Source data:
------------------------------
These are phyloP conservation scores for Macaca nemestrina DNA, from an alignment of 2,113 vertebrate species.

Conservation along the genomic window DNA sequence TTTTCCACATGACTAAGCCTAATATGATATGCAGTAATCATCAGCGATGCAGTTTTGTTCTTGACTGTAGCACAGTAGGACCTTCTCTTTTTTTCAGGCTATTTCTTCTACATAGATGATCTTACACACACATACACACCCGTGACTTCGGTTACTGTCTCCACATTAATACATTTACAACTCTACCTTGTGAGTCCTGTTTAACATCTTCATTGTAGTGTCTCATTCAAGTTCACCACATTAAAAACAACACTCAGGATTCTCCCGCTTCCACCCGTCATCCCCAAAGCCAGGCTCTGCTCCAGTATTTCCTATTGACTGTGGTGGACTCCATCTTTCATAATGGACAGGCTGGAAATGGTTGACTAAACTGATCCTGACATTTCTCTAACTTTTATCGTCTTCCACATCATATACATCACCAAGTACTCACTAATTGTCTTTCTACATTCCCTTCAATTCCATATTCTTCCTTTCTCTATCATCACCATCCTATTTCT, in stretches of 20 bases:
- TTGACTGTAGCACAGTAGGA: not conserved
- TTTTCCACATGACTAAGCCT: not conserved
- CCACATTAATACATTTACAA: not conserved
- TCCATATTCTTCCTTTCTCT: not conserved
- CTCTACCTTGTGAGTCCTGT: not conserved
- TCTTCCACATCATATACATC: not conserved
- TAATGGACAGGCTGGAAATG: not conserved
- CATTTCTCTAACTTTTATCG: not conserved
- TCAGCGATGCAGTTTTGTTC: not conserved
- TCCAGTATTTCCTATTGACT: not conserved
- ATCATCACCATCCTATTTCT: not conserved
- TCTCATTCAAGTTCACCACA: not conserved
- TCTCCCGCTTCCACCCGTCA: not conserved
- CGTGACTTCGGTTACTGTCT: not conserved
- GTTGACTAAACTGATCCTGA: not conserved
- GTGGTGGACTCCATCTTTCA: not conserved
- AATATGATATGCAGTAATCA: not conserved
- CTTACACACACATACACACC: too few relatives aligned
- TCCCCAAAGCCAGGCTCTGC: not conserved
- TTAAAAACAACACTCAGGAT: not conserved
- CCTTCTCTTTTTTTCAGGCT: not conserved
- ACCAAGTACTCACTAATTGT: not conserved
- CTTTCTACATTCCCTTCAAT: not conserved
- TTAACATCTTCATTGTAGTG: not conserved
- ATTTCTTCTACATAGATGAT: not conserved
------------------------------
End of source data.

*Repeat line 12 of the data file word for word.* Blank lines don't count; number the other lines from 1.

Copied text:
- TCCAGTATTTCCTATTGACT: not conserved